Financial Times: Athens is ‘rapidly running out of cash’
Greece’s deal with its creditors to extend its €172bn bailout by four months brought a sigh of relief across the Eurozone, but while the compromise may have spared Athens the risk of bank runs and even bankruptcy, plenty of risks loom over the next four months, Financial Times reported.
Although the four-month extension was approved by finance ministers from all 19 eurozone capitals on Tuesday, several national parliaments must now sign-off as well most notably in Germany and Greece itself.
Politicians in both countries insist passage is a foregone conclusion, but it could be messy.
The more difficult battle could come in Greece, where far-left members of the ruling Syriza party have begun to complain about an abandonment of campaign promises to end the current bailout once and for all.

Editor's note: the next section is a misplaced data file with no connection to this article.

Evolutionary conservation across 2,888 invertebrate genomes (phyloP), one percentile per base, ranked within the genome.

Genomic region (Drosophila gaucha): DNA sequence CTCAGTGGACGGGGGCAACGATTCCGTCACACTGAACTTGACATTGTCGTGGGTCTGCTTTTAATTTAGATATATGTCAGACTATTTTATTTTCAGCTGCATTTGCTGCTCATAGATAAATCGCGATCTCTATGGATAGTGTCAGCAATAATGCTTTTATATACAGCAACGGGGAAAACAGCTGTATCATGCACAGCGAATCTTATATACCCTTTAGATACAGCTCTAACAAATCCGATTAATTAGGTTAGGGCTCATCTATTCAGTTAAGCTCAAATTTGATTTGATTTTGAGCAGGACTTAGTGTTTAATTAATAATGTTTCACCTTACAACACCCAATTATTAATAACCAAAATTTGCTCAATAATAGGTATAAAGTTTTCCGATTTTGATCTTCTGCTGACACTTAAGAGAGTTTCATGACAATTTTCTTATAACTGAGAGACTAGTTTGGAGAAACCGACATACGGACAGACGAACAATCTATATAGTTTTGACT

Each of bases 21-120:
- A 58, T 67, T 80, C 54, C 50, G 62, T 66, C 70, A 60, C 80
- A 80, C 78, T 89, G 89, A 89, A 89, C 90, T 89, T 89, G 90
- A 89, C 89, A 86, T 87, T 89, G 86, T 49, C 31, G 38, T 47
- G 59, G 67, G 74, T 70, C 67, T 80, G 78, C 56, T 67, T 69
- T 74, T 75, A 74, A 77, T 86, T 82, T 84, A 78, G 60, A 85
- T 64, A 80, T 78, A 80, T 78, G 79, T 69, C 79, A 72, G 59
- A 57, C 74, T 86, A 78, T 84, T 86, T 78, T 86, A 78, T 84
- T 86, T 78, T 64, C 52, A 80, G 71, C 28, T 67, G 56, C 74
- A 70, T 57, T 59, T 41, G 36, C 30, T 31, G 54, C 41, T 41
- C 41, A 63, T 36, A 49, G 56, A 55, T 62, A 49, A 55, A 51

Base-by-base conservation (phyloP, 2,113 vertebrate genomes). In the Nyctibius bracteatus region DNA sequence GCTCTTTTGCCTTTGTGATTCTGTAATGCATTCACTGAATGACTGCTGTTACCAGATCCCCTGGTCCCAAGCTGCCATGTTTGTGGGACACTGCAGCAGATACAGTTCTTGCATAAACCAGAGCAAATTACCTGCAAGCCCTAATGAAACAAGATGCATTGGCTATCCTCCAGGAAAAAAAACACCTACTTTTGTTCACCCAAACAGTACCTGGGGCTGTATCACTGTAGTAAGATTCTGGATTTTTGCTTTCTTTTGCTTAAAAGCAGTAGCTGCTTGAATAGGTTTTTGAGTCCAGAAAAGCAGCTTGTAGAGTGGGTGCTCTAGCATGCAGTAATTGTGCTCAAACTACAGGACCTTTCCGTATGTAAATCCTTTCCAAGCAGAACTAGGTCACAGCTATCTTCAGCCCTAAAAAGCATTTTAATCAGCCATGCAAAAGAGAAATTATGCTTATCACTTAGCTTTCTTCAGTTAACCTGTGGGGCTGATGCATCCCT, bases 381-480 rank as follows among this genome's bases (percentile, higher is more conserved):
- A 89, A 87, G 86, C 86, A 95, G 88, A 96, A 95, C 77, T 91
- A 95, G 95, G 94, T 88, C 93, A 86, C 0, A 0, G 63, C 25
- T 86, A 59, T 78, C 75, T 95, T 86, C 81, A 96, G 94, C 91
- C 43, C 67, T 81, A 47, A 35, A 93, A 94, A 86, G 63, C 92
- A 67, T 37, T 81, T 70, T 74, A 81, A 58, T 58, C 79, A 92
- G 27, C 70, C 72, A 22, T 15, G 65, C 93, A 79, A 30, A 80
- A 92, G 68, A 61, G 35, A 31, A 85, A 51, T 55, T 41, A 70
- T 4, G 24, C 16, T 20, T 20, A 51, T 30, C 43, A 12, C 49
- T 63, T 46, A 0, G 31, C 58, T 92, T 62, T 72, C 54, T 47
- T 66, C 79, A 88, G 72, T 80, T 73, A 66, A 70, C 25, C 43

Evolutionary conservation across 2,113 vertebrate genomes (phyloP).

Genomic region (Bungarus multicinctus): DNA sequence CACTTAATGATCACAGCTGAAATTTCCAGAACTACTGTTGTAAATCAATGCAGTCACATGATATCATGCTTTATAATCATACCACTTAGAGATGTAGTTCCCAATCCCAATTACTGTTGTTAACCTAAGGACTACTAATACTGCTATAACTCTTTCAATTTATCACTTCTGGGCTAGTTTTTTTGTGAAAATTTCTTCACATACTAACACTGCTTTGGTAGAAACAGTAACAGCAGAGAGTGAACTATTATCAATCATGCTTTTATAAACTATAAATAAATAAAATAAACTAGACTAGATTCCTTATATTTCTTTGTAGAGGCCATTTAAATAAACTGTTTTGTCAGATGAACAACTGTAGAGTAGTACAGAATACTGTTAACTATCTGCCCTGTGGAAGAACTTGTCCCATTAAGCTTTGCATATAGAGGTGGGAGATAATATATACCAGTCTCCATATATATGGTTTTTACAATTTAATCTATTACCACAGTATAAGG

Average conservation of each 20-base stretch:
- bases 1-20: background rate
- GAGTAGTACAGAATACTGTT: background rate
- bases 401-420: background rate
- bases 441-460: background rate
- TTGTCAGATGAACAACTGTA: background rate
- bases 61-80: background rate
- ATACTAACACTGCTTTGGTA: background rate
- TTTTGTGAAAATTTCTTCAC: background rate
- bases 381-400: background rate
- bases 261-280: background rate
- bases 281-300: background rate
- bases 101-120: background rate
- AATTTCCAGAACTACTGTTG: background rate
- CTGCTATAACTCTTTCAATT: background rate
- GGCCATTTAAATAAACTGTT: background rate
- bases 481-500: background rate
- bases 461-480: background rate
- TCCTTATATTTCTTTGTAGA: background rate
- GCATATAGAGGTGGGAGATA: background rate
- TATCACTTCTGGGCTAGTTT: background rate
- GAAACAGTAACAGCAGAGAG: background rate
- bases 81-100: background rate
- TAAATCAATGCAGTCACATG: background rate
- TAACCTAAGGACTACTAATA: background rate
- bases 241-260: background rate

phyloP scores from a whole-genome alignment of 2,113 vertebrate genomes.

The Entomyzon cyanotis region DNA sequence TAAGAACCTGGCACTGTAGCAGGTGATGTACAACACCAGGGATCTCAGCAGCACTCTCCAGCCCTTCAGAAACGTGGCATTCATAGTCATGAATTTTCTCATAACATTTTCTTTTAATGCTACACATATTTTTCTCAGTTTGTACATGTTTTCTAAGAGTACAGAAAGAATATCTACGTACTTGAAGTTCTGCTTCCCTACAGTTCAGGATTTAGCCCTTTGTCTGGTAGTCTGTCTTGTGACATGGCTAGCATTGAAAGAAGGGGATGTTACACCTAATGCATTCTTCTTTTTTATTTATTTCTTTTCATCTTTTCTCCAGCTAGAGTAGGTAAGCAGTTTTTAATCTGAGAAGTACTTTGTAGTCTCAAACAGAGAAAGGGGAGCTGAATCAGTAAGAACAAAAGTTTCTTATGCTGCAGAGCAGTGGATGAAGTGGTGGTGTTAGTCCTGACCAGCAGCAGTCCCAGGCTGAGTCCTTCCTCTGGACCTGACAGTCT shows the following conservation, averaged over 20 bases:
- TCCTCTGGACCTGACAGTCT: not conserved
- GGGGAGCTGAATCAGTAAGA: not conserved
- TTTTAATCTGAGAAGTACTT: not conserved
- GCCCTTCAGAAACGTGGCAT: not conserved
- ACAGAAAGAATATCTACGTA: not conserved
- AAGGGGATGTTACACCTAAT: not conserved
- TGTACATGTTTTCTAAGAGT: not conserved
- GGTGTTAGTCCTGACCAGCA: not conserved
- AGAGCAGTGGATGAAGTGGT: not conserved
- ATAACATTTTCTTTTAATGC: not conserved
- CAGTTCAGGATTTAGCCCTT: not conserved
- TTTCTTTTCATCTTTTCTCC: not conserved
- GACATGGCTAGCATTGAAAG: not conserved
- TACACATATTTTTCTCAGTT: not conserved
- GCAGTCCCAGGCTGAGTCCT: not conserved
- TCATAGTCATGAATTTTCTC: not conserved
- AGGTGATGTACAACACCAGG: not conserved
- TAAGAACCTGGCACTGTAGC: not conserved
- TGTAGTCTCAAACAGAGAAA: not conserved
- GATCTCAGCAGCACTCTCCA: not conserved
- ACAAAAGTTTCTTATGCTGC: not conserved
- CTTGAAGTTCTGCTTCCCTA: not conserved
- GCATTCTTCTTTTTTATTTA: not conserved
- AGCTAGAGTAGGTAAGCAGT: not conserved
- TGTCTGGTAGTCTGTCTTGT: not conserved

In Germany, the ruling coalition commands such a large majority that passage in a Bundestag vote on Friday is largely assured.
But defections from Chancellor Angela Merkel’s Christian Democratic Union could be sizeable, with several already voicing public opposition because of doubts about the reform list.
Even if the extension is approved in Athens and Berlin, none of the €7.2bn in bailout aid remaining in the programme will be distributed until Greece completes the existing requirements, which could be months.
That poses an urgent problem: analysts believe Athens is rapidly running out of cash last month tax receipts were nearly €1bn below target and may need outside assistance before the end of March.
Greek banks are currently relying on emergency central bank loans to keep operating, so purchasing more T-bills would essentially amount to buying an illiquid asset with emergency liquidity assistance — something to which ECB officials object.
It would also mean central bank cash is being used to finance the Greek government, which is a violation of EU law.
The International Monetary Fund and the ECB — two of Greece’s three bailout monitors — have expressed concerns about the reform pledges, meaning Athens will have to address any shortcomings by April if either is to sign off on the €7.2bn payment.
Then comes an even bigger challenge: negotiating a third bailout for when the extension expires in June, Financial Times concluded.